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After the Fire is Out: Why Telling IFD What You Know is Crucial

At least one third of the fires investigated in Indy last year were set on purpose.

INDIANAPOLIS--There have been six arson arrests in Indianapolis this year. The latest happened this week, said Rita Reith, spokesperson with the Indianapolis Fire Dept. The way arsonists are caught in Indy is a in a joint effort between the police and fire investigators.

A fire on South Bradley Ave., was suspicious and people who saw it told investigators that two men left the scene.

"Based on the witness statements, they were able to arrest two suspects and charge them preliminarily with arson, burglary of a residential structure, and then arson to a vehicle," said Reith.

Reith did not identify the men who were arrested.

She said, though, that if you see a fire and you see something suspicious, your info could be invaluable.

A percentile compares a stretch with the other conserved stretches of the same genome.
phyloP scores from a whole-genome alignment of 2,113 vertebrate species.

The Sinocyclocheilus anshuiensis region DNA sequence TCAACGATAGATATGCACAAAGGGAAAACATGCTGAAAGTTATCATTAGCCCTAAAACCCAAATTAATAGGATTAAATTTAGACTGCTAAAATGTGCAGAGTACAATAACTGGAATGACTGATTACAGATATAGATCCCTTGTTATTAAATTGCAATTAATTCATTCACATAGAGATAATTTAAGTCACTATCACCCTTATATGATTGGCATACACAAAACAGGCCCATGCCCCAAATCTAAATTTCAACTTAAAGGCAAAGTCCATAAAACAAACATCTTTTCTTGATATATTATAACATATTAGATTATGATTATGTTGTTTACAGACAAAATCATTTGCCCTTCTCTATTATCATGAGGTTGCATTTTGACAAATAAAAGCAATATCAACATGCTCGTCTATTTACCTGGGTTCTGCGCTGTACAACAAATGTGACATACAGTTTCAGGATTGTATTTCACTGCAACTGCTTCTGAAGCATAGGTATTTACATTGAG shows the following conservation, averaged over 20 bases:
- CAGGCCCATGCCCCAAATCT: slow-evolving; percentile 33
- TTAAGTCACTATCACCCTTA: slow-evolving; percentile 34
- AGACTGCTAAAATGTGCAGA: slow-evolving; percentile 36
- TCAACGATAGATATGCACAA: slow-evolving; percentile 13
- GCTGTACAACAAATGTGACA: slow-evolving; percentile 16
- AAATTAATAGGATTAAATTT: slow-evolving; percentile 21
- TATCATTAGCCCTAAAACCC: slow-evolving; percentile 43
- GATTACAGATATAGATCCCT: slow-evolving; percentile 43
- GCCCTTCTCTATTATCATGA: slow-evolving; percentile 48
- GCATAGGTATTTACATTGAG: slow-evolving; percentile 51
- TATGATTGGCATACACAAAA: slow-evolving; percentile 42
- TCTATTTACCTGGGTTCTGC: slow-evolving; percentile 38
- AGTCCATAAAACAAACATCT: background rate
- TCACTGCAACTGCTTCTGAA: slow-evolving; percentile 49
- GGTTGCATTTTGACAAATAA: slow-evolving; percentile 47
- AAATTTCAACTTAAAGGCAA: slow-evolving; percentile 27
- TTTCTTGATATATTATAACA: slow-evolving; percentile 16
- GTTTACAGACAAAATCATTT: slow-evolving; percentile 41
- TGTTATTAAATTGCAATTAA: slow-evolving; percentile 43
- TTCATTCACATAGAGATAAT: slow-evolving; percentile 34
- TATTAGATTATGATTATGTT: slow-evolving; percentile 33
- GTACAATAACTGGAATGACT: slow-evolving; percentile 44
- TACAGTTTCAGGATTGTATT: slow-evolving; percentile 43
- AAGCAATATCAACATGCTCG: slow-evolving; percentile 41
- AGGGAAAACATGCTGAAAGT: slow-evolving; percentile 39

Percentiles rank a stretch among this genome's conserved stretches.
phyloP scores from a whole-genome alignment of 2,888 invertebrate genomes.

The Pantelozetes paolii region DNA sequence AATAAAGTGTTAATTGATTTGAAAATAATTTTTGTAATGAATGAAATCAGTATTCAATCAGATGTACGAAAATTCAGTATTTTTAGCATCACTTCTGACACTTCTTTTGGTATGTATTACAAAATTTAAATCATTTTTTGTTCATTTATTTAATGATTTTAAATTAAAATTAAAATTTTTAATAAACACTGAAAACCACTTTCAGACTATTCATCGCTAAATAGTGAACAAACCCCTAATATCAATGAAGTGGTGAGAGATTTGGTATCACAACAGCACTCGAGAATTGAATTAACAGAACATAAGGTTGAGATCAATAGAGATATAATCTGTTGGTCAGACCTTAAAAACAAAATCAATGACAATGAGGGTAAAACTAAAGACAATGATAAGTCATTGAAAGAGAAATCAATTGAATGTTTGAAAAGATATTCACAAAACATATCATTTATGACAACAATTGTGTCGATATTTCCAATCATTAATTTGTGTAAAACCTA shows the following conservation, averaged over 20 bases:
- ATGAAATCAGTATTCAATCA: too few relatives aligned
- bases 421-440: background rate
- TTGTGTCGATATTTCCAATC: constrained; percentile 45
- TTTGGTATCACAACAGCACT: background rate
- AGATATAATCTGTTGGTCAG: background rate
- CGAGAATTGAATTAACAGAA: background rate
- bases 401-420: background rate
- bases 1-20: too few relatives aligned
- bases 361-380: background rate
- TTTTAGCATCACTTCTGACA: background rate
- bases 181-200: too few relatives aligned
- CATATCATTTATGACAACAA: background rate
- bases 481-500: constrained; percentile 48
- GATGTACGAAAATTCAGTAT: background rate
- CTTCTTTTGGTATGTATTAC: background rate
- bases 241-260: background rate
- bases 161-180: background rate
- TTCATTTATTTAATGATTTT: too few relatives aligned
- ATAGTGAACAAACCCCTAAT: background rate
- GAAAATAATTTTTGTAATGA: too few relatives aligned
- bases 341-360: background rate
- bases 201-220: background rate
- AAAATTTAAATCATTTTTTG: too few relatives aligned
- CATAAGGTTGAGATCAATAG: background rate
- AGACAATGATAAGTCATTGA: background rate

"The investigators really truly rely on witness statements and help from the general public. So, anytime anybody sees anything, we really appreciate people sticking around to help us with the information."

Reith also said that the people who investigate fires for the fire department are also trained as police officers, and vice-versa. 

"One's a firefighter, one's a police officer. They are cross-trained in each other's disciplines, which means that the firefighter goes through police training and the police go through the fire training. So they are able to investigate fire scenes and have both sides of the coin covered with the two investigators," said Reith.

She said the joint investigative unit has a "good clearance rate", meaning they either make arrests or come to another correct conclusion about the fires in a lot of the cases.

From the Indianapolis Fire Dept.

  • 358 fires were investigated by the IFD/IMPD Fire Investigations Section
  • 137 were ruled incendiary (ARSON)
  • 82 were ruled accidental
  • 139 were ruled undetermined
  • 14 civilian fire related injuries
  • 8 civilian fire fatalities
  • 22 arrests for the crime of arson
  • Thursdays experienced the highest call volume
  • 1 p.m. to 3 a.m. was the most frequent call time

PHOTO: Chris Davis/Emmis

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